Uses for Butyl Tape

The advanced adhesive properties of butyl tape are well known. It is used as an RV putty tape, for small home repairs, on glass, on some metal materials and more. Having a roll of butyl tape around makes quick repairs a snap, and it can be used in a variety of ways on a wide range of surfaces.

new roof installation
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Uses for Butyl Tape

Butyl Tape for Glass

It does a good job on ribbed and flat surfaces as well as on a slick pane of glass. There is a specific type of butyl tape for use on glass. It is double sided and rather like tape that is used for glazing.

When using butyl tape for windows or glass, it does a few things:

  • When you are placing a window pane into its frame, a layer of butyl tape will act as a barrier.

  • It provides an adhesive insulation between the thin pane of glass and the metal, hard plastic or wood frame.

  • It helps the glass to stay snugly inside its frame.

  • A layer of butyl tape protects the window from losing the heat inside, keeps the cold outside and vice versa.

If needed, thicker versions of butyl tape can be used as a shim between a wall and a window frame. This has an added bonus of keeping the window connected to the wall with its strong adhesive qualities.

Roofing Uses for Butyl Tape

Butyl tape was originally created and used for roofing. It protects from the outdoor elements and is fantastic for repairs. It seals seams and binds cracks and holes that are small in diameter and just on the surface of the roof and its shingles.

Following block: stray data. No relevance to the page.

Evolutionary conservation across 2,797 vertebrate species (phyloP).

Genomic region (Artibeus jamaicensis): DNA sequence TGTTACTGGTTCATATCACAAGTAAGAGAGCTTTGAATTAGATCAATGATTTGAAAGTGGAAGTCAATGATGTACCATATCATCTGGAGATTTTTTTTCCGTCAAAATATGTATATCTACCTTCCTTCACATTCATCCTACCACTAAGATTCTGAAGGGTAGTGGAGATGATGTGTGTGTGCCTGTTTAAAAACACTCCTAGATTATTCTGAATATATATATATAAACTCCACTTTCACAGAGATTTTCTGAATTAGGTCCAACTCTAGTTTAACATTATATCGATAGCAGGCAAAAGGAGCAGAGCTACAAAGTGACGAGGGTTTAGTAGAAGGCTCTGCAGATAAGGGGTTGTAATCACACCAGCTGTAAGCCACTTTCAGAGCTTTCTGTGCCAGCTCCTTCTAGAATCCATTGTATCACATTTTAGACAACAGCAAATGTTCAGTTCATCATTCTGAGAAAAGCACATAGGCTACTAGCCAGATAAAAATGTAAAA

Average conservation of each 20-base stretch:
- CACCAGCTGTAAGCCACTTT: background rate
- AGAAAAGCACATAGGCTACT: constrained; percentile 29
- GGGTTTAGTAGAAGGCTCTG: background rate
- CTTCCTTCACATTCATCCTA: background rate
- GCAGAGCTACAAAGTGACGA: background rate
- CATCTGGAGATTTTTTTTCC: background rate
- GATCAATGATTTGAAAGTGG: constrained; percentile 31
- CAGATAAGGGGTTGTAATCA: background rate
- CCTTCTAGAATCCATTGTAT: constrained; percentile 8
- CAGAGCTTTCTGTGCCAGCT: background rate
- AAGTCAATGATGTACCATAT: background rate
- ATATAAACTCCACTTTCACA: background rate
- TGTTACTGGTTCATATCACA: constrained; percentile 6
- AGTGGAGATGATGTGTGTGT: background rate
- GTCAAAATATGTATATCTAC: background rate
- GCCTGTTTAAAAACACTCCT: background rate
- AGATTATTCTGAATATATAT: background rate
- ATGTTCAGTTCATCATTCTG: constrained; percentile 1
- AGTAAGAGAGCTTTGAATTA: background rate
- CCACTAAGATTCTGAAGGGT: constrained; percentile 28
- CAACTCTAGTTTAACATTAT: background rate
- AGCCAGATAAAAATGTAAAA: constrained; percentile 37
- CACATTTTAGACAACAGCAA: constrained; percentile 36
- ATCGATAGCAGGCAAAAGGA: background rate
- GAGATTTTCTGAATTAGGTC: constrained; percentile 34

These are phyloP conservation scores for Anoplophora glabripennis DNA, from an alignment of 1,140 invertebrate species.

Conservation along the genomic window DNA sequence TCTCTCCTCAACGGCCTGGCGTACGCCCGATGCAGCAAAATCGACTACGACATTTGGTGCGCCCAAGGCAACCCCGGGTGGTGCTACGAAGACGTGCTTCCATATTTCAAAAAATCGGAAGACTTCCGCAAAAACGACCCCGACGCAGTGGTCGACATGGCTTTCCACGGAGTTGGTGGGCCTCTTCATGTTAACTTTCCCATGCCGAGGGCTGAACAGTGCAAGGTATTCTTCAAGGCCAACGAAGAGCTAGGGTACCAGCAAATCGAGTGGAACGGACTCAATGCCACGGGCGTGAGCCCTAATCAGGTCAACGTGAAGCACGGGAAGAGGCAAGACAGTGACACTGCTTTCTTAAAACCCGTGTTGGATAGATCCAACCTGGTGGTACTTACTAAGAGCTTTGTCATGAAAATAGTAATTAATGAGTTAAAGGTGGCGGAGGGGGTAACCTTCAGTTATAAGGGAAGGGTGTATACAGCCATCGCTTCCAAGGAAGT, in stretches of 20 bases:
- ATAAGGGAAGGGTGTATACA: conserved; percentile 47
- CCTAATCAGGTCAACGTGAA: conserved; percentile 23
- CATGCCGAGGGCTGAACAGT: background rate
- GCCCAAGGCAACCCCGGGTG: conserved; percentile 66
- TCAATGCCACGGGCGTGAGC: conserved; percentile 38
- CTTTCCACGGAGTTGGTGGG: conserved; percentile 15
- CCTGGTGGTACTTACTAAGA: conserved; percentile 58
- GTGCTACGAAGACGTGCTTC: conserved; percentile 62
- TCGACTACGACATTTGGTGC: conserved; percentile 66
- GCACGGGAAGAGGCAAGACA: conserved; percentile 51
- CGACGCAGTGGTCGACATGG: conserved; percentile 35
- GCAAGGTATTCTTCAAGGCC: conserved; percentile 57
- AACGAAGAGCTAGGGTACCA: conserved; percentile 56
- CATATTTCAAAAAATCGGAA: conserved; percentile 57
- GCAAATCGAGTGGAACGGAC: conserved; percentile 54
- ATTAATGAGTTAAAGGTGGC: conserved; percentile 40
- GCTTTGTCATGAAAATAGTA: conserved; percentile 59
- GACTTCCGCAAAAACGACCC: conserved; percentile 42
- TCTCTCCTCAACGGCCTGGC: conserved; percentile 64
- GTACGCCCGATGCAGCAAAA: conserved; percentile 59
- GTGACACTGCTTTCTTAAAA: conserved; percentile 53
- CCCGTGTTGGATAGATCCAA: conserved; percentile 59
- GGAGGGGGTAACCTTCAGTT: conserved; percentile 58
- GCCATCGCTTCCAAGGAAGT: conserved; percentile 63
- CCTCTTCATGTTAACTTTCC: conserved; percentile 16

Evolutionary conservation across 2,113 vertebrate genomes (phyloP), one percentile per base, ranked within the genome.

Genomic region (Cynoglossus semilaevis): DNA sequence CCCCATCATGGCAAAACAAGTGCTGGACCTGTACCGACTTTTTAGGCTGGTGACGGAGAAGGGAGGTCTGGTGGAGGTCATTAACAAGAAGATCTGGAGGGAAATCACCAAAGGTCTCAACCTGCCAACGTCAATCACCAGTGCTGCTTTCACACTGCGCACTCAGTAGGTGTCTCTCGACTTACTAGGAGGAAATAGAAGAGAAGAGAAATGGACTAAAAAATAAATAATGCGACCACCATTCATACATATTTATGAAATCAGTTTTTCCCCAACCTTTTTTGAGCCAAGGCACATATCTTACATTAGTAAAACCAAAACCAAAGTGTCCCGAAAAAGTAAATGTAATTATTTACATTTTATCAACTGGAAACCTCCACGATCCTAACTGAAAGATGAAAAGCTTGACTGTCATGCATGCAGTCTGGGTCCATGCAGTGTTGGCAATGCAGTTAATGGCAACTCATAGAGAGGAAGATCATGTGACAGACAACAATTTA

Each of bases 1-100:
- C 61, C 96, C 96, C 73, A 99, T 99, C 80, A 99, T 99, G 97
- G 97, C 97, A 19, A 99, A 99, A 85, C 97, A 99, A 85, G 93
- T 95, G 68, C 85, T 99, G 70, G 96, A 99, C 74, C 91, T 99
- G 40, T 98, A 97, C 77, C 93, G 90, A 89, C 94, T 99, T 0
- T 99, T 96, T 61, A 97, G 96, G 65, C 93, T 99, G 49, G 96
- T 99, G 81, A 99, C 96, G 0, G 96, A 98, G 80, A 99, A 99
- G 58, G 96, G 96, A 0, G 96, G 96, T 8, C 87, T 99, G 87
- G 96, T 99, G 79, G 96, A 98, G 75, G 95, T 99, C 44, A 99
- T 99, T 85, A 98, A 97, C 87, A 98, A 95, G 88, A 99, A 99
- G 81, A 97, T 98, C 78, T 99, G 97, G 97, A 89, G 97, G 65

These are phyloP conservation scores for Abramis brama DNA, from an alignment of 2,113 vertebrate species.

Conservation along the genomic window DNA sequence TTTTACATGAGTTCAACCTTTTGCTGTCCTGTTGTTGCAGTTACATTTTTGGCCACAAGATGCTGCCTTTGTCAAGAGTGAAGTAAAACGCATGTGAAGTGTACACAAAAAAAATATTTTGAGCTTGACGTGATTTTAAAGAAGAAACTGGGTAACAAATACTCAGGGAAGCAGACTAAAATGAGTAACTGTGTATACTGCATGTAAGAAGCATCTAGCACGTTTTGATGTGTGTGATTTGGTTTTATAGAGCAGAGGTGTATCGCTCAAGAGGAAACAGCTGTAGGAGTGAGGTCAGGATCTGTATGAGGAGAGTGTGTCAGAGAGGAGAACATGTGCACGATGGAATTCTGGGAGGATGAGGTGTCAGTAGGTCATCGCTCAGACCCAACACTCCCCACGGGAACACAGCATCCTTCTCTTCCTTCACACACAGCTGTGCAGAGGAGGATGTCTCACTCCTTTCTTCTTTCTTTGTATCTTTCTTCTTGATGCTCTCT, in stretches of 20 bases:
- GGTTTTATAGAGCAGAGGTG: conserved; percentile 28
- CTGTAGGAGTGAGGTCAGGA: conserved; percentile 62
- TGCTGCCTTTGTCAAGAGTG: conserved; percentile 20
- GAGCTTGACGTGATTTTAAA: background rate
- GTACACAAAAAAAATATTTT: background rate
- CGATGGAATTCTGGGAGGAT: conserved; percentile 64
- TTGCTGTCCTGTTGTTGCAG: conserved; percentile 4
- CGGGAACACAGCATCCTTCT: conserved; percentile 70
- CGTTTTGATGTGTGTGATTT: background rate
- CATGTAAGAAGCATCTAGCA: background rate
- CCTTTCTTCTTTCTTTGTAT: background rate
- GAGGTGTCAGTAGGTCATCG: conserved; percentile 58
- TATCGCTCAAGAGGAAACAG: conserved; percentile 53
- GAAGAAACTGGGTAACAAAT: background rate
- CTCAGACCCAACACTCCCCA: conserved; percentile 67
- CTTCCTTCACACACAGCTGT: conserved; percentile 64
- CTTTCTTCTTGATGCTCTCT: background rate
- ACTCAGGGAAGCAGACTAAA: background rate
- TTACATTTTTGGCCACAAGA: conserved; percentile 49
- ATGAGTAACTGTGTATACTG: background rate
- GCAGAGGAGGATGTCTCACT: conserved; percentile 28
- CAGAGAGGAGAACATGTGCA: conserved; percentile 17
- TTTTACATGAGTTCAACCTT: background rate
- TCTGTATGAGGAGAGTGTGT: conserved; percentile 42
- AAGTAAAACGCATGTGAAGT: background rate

For the best results from butyl tape, put it down on grit-free roofs that have a smooth surface. Clean the roof thoroughly with a pressure washer or a good solution of detergent and water by hand before applying the sticky layer of tape.

Butyl tape may be a lifesaver, but it has its limits. Only use it on small areas. If you apply butyl tape over large areas as a patch, it may not hold up to the harsh weather conditions that a roof is designed to endure.

Using Butyl Tape on Duct Work

Vents and duct work can be repaired or installed using butyl tape from the inside of the structure. It can be wrapped around vents and protruding metal duct work that lead from the inside of a building to the outside, but not the other way around.

When applied correctly, the butyl tape works to block the area that is between the wall and the vent. This prevents the air flow from coming in or going out of the building where the vent meets the exterior wall. It also keeps moisture from sneaking into the structure as well.

Roof vents often have a barrier of butyl tape around the joints.

Using Butyl Tape on Pipes

For temporary fixes, butyl tape can be wrapped around pipes with minor leaks. As a stop gap, the adhesive will hold up to oozing and dripping while attempting to find the source of a problem or running out for new parts.

Before applying it to a pipe, wipe down the area with rubbing alcohol or a commercial cleaner. This will help the tape to adhere to the pipe cleaner and faster.

Car Part Repairs

Butyl tape is also called dum-dum tape for its putty-like qualities. It can be used to hold fuel lines up and away from engine parts in some situations.

Dicor Butyl Tape Brand

Dicor tape is a brand of butyl tape that is used for heavy-duty RV wall repair and ceiling exterior.

When it is applied before the molding on the walls and ceilings of RVs and campers, it creates a durable and nearly impenetrable seal between the unfinished joints of the walls and ceilings.


Kimberley McGee

Kimberley McGee

Kimberley McGee is an award-winning journalist with 20+ years of experience writing for a variety of clients, including The New York Times, Las Vegas Review-Journal Home section and other national publications. As a professional writer she has researched, interviewed sources and written about home improvement, interior design and related business trends. She earned a B.A. in Journalism from the University of Nevada, Las Vegas. Her full bio and clips can be viewed at www.vegaswriter.com.